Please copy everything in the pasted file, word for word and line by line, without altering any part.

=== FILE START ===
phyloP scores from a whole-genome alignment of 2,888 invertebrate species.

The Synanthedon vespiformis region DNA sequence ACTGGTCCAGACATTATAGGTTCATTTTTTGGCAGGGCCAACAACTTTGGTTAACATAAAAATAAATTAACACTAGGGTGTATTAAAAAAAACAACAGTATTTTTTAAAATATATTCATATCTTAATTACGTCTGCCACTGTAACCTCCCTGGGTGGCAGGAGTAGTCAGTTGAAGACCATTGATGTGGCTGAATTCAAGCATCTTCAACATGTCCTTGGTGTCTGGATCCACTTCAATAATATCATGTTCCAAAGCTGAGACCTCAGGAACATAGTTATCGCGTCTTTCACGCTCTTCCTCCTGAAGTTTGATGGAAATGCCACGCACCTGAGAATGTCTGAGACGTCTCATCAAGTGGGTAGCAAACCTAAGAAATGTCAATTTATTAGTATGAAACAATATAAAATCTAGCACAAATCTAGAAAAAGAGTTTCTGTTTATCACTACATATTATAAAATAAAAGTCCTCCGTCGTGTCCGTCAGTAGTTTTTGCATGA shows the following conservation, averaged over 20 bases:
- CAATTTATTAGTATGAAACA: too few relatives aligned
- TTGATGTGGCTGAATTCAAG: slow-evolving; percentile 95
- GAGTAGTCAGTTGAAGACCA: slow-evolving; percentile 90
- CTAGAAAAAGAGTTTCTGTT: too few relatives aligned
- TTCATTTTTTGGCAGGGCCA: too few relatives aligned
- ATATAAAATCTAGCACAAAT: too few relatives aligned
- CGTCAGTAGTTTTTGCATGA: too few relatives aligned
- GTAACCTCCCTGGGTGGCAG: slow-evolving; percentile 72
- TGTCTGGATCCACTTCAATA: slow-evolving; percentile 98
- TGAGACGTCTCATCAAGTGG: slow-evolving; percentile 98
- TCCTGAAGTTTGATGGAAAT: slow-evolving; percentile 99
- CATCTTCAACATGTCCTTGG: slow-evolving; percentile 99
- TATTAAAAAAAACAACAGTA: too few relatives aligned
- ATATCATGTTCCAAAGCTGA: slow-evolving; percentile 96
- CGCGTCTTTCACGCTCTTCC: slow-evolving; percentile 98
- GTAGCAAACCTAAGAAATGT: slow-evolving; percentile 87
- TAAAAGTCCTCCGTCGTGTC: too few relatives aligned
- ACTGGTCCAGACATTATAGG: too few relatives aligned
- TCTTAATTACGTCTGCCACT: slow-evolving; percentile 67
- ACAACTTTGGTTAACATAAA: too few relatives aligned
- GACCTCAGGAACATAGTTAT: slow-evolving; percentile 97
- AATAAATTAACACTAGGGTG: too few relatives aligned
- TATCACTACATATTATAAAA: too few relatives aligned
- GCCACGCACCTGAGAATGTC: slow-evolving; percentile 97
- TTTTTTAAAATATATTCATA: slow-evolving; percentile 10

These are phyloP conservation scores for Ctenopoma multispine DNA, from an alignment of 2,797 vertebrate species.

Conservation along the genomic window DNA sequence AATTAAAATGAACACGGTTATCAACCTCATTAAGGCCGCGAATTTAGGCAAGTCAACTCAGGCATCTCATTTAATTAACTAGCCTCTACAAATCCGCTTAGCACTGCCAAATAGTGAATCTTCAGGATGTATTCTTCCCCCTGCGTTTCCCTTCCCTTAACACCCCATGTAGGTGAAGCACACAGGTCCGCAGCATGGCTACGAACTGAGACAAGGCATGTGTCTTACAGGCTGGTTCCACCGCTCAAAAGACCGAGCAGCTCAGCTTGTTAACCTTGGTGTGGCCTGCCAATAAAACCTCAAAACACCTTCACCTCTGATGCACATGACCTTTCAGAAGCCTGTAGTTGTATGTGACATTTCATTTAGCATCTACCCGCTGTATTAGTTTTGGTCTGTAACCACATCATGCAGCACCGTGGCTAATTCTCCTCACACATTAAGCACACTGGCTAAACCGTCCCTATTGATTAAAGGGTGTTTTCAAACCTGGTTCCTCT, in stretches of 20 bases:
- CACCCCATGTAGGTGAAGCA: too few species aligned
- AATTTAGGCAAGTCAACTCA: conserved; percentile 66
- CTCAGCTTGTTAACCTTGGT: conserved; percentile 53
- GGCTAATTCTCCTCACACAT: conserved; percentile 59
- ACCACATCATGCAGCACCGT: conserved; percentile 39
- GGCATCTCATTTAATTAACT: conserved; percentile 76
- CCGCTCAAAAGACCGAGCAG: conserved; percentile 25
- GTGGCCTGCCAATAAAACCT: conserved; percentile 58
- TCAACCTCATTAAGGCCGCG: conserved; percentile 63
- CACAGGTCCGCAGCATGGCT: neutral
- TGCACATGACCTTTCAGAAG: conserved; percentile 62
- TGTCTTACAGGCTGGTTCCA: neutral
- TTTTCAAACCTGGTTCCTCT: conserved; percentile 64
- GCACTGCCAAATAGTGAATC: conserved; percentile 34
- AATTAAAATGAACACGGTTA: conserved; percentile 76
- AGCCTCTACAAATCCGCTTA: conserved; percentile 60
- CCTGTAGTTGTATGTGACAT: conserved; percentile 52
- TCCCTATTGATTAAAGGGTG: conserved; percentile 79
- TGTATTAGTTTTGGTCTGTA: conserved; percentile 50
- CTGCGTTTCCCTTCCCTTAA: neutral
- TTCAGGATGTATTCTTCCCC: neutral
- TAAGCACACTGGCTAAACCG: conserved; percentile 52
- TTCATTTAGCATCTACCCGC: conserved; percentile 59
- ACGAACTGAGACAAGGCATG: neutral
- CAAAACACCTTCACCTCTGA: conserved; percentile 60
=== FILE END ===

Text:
phyloP scores from a whole-genome alignment of 2,888 invertebrate species.

The Synanthedon vespiformis region DNA sequence ACTGGTCCAGACATTATAGGTTCATTTTTTGGCAGGGCCAACAACTTTGGTTAACATAAAAATAAATTAACACTAGGGTGTATTAAAAAAAACAACAGTATTTTTTAAAATATATTCATATCTTAATTACGTCTGCCACTGTAACCTCCCTGGGTGGCAGGAGTAGTCAGTTGAAGACCATTGATGTGGCTGAATTCAAGCATCTTCAACATGTCCTTGGTGTCTGGATCCACTTCAATAATATCATGTTCCAAAGCTGAGACCTCAGGAACATAGTTATCGCGTCTTTCACGCTCTTCCTCCTGAAGTTTGATGGAAATGCCACGCACCTGAGAATGTCTGAGACGTCTCATCAAGTGGGTAGCAAACCTAAGAAATGTCAATTTATTAGTATGAAACAATATAAAATCTAGCACAAATCTAGAAAAAGAGTTTCTGTTTATCACTACATATTATAAAATAAAAGTCCTCCGTCGTGTCCGTCAGTAGTTTTTGCATGA shows the following conservation, averaged over 20 bases:
- CAATTTATTAGTATGAAACA: too few relatives aligned
- TTGATGTGGCTGAATTCAAG: slow-evolving; percentile 95
- GAGTAGTCAGTTGAAGACCA: slow-evolving; percentile 90
- CTAGAAAAAGAGTTTCTGTT: too few relatives aligned
- TTCATTTTTTGGCAGGGCCA: too few relatives aligned
- ATATAAAATCTAGCACAAAT: too few relatives aligned
- CGTCAGTAGTTTTTGCATGA: too few relatives aligned
- GTAACCTCCCTGGGTGGCAG: slow-evolving; percentile 72
- TGTCTGGATCCACTTCAATA: slow-evolving; percentile 98
- TGAGACGTCTCATCAAGTGG: slow-evolving; percentile 98
- TCCTGAAGTTTGATGGAAAT: slow-evolving; percentile 99
- CATCTTCAACATGTCCTTGG: slow-evolving; percentile 99
- TATTAAAAAAAACAACAGTA: too few relatives aligned
- ATATCATGTTCCAAAGCTGA: slow-evolving; percentile 96
- CGCGTCTTTCACGCTCTTCC: slow-evolving; percentile 98
- GTAGCAAACCTAAGAAATGT: slow-evolving; percentile 87
- TAAAAGTCCTCCGTCGTGTC: too few relatives aligned
- ACTGGTCCAGACATTATAGG: too few relatives aligned
- TCTTAATTACGTCTGCCACT: slow-evolving; percentile 67
- ACAACTTTGGTTAACATAAA: too few relatives aligned
- GACCTCAGGAACATAGTTAT: slow-evolving; percentile 97
- AATAAATTAACACTAGGGTG: too few relatives aligned
- TATCACTACATATTATAAAA: too few relatives aligned
- GCCACGCACCTGAGAATGTC: slow-evolving; percentile 97
- TTTTTTAAAATATATTCATA: slow-evolving; percentile 10

These are phyloP conservation scores for Ctenopoma multispine DNA, from an alignment of 2,797 vertebrate species.

Conservation along the genomic window DNA sequence AATTAAAATGAACACGGTTATCAACCTCATTAAGGCCGCGAATTTAGGCAAGTCAACTCAGGCATCTCATTTAATTAACTAGCCTCTACAAATCCGCTTAGCACTGCCAAATAGTGAATCTTCAGGATGTATTCTTCCCCCTGCGTTTCCCTTCCCTTAACACCCCATGTAGGTGAAGCACACAGGTCCGCAGCATGGCTACGAACTGAGACAAGGCATGTGTCTTACAGGCTGGTTCCACCGCTCAAAAGACCGAGCAGCTCAGCTTGTTAACCTTGGTGTGGCCTGCCAATAAAACCTCAAAACACCTTCACCTCTGATGCACATGACCTTTCAGAAGCCTGTAGTTGTATGTGACATTTCATTTAGCATCTACCCGCTGTATTAGTTTTGGTCTGTAACCACATCATGCAGCACCGTGGCTAATTCTCCTCACACATTAAGCACACTGGCTAAACCGTCCCTATTGATTAAAGGGTGTTTTCAAACCTGGTTCCTCT, in stretches of 20 bases:
- CACCCCATGTAGGTGAAGCA: too few species aligned
- AATTTAGGCAAGTCAACTCA: conserved; percentile 66
- CTCAGCTTGTTAACCTTGGT: conserved; percentile 53
- GGCTAATTCTCCTCACACAT: conserved; percentile 59
- ACCACATCATGCAGCACCGT: conserved; percentile 39
- GGCATCTCATTTAATTAACT: conserved; percentile 76
- CCGCTCAAAAGACCGAGCAG: conserved; percentile 25
- GTGGCCTGCCAATAAAACCT: conserved; percentile 58
- TCAACCTCATTAAGGCCGCG: conserved; percentile 63
- CACAGGTCCGCAGCATGGCT: neutral
- TGCACATGACCTTTCAGAAG: conserved; percentile 62
- TGTCTTACAGGCTGGTTCCA: neutral
- TTTTCAAACCTGGTTCCTCT: conserved; percentile 64
- GCACTGCCAAATAGTGAATC: conserved; percentile 34
- AATTAAAATGAACACGGTTA: conserved; percentile 76
- AGCCTCTACAAATCCGCTTA: conserved; percentile 60
- CCTGTAGTTGTATGTGACAT: conserved; percentile 52
- TCCCTATTGATTAAAGGGTG: conserved; percentile 79
- TGTATTAGTTTTGGTCTGTA: conserved; percentile 50
- CTGCGTTTCCCTTCCCTTAA: neutral
- TTCAGGATGTATTCTTCCCC: neutral
- TAAGCACACTGGCTAAACCG: conserved; percentile 52
- TTCATTTAGCATCTACCCGC: conserved; percentile 59
- ACGAACTGAGACAAGGCATG: neutral
- CAAAACACCTTCACCTCTGA: conserved; percentile 60